Magick, like much of life, cannot be reduced to a linear scale of numbers or values that go one way or another. A balance sheet approach to life leaves us bereft of almost all which makes it worth living; a love life cannot be judged on the number of lovers, the number of years spent in love, or by comparing scores of various attributes. A day is neither good nor bad when we reach the end of it, as what looks like a fail can often pave the way to opportunities, and a win could lead us into further enjoyment or, to a crash back down to earth. If we expect to either epically win or fail, we leave no space for the complexity of life’s rich tapestry, pulsing with moments of sheer awe, of solid everyday satisfaction, of unexpected uncertain outcome events, those ordinary outside description times which we flourish on using, transforming, when given half a chance.
Approaching magickal practice with defined results in mind gives aim and purpose to our behaviour. The process of deciding on those aims gives opportunity for reflection on the implications, the motives, the ramifications. The underlying history. How we subsequently assess the results of our practices (was it worth it?) can often become a deeply meaningful process, in itself taking us around the loop of reframing or wider understanding (overstanding), of the specific action, and also how we think about it.
Ramsey Dukes once challenged his readers to accept every occurrence they experienced (for a limited period of time), as a message directly to them from the heart of Chaos. As a paradigm, this challenge resulted (in me) with a more conscious willingness to listen, to understand, to reflect upon, and to keep looking even after I had already got a story from the apparent facts. Creative people continue to seek for alternatives even after finding solutions, the search for diversity of choice, of looking beyond the adequate.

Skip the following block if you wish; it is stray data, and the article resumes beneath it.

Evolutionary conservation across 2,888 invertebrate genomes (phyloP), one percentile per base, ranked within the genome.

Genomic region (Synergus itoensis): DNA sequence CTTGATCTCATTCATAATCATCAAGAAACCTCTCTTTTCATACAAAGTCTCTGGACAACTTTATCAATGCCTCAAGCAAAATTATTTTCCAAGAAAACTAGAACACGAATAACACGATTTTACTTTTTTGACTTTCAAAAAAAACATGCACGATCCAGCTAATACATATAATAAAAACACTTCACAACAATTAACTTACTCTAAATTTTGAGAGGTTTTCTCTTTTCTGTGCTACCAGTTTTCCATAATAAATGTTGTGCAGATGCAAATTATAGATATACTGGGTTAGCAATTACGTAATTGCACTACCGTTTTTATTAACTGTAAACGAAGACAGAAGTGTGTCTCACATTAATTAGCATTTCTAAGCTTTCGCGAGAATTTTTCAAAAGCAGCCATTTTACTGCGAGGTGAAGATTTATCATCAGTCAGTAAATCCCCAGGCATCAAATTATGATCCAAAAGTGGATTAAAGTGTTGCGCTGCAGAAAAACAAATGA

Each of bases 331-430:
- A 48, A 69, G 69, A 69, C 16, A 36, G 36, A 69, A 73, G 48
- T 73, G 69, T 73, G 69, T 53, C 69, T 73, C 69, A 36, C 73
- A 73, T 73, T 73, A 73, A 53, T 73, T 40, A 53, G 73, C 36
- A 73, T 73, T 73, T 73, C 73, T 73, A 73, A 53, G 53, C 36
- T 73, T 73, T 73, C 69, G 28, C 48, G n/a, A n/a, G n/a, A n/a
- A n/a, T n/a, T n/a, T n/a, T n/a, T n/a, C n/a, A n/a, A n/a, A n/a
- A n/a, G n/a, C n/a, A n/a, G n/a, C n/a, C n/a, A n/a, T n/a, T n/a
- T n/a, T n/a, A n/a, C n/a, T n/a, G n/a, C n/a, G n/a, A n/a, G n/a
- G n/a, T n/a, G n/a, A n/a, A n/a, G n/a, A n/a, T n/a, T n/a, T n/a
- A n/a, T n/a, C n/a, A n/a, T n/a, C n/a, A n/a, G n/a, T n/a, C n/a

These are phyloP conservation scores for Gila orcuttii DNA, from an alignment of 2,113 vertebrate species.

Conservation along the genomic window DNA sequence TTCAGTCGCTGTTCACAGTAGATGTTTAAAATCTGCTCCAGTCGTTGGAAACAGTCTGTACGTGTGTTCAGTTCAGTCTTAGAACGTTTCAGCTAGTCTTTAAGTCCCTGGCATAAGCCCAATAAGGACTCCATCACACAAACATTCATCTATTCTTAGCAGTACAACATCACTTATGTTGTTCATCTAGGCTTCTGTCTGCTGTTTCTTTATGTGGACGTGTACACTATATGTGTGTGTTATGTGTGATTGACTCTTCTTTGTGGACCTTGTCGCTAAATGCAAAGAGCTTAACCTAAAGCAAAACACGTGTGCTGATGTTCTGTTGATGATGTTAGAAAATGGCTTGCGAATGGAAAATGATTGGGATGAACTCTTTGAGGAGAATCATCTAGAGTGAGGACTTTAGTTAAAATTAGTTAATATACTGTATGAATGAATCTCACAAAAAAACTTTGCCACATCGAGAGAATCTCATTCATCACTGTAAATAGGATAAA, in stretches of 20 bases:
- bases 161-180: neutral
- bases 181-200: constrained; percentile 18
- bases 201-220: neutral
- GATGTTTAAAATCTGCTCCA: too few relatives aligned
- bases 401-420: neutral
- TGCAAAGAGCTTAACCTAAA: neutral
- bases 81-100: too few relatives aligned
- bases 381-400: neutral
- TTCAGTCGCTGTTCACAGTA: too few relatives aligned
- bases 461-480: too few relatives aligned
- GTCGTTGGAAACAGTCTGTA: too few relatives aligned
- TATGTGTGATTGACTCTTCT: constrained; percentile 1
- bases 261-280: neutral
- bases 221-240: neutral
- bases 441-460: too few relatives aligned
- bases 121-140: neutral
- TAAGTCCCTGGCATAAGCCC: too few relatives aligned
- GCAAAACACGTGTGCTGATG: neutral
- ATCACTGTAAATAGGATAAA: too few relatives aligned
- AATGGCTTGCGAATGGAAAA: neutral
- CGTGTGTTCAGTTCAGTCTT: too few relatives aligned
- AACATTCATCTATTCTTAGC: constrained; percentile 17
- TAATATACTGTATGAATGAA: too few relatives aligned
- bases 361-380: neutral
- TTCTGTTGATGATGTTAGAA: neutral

(I have to add that it also taught me the immense value of being able to apply shallow thought, where cake is simply an enjoyable foodstuff, rather than a total minefield of extended meaning.)
This need to seek for ever more unknown, more Mysteries to understand, whilst aware that one may never reach that understanding; this is the Great Work.
Reducing that epic quest to a series of Wins or Fails, by quantifying our progress with a scorecard, seems to me to miss the mark by some miles…
“Understand now that in yourselves is a certain discontent. Analyse well its nature: at the end is in every case one conclusion. The ill springs from the belief in two things, the Self and the Not-Self, and the conflict between them. This also is a restriction of the Will… Ultimately, therefore, the problem is how to destroy this perception of duality, to attain to the apprehension of unity.”